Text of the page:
Here is where the great news starts to roll in! In order to see benefits from taking those steps, you don’t have to hit some magical threshold, any increase from a lower step count to a higher step count is associated with significant decreases in all-cause mortality!1,3 The changes are actually proportionally larger when increasing from a lower step count, and start to reach a bit of a plateau around 8-10k steps, with differences among age groups.1,3 Increasing from 2000 to 4000 was associated with very large decreases in all-cause mortality, and the increase from 2000 to about 6500 seems to be where the most change takes place.1,3 I hope you just took a large sigh of relief and that you don’t feel stressed about trying to hit that 10 000 mark. This evidence is showing that getting around 6000 steps per day is a good target and is associated with beneficial outcomes. The graphs below show how the increases from a low step count to a moderate one produce larger changes.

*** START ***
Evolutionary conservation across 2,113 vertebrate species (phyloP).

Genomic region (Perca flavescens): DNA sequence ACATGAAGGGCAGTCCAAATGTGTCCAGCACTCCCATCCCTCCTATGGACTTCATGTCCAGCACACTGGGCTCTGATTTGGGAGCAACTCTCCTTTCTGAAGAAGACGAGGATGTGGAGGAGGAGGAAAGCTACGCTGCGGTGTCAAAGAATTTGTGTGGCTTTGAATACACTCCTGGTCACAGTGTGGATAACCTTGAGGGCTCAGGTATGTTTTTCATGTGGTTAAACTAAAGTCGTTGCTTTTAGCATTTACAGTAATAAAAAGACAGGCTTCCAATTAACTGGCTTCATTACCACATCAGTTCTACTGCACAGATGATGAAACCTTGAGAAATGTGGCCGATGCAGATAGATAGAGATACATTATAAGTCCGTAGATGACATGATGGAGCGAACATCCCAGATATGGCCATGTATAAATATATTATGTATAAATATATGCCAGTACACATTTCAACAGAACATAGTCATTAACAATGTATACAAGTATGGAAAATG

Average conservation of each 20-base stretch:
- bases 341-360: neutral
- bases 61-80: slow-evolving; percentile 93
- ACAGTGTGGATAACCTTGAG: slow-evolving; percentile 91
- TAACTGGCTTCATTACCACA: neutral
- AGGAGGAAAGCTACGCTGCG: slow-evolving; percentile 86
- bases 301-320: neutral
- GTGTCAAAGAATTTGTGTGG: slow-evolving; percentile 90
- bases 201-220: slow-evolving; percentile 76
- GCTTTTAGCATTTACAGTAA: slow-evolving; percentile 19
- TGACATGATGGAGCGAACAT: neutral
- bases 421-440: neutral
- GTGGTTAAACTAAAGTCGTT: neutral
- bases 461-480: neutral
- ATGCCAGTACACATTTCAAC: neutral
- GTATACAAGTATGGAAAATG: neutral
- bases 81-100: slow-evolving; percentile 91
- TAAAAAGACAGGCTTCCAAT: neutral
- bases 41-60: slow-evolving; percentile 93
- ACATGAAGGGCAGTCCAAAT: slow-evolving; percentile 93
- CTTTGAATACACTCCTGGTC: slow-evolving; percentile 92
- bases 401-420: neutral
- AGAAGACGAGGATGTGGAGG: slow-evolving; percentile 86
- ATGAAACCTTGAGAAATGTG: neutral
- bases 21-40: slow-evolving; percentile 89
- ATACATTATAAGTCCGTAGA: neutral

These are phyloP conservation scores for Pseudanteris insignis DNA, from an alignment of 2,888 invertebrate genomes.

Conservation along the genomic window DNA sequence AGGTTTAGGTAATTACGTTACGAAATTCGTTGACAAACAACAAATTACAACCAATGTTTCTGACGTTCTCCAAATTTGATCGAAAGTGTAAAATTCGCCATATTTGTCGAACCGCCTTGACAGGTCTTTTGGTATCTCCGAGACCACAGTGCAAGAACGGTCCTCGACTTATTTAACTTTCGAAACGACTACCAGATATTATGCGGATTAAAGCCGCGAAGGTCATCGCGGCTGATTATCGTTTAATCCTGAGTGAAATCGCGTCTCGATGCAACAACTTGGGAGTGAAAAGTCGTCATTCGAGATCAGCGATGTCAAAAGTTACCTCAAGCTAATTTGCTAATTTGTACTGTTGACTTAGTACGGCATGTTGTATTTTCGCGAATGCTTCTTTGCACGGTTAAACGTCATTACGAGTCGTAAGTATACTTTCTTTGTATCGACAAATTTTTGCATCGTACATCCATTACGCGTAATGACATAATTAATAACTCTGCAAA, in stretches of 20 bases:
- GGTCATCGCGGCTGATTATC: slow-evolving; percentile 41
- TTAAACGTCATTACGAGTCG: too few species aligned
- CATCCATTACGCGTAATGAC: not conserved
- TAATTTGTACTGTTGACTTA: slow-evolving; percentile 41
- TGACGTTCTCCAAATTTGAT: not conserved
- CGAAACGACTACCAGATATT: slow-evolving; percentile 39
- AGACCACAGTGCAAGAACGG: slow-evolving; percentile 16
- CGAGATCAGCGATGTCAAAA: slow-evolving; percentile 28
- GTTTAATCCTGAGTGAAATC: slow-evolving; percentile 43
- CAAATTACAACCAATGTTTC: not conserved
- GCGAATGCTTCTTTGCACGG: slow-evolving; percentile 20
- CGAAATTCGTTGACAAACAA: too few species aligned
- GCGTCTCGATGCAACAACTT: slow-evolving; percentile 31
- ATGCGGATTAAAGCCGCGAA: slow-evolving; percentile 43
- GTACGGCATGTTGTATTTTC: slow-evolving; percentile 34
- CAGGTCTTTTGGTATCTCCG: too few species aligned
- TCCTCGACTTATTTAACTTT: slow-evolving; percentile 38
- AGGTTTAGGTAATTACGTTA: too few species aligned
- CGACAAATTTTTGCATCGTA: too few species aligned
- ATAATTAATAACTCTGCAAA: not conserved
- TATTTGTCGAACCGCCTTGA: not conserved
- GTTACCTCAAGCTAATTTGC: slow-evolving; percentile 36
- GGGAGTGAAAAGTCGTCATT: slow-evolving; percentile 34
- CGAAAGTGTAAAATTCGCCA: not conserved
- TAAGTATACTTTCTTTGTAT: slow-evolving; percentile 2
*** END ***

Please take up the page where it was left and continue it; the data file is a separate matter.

As you probably noticed, these graphs show that there is still benefit from going above 6000 steps, so it is beneficial to continue to increase your steps beyond that.1,3 When further breaking things down by age group, individuals over 60 seem to level off around 8000 steps, and those under 60 around 9000.3 This doesn’t mean going beyond that is bad, but the efforts for increasing steps past that may be better spent - in terms of optimally spending your time - participating in other physical activities that are guideline recommended such as strengthening or moderate-vigorous physical activity. However, you can really do whatever you want to do and whatever brings you joy, since having fun and continuing with activity is very important.
Step count hacks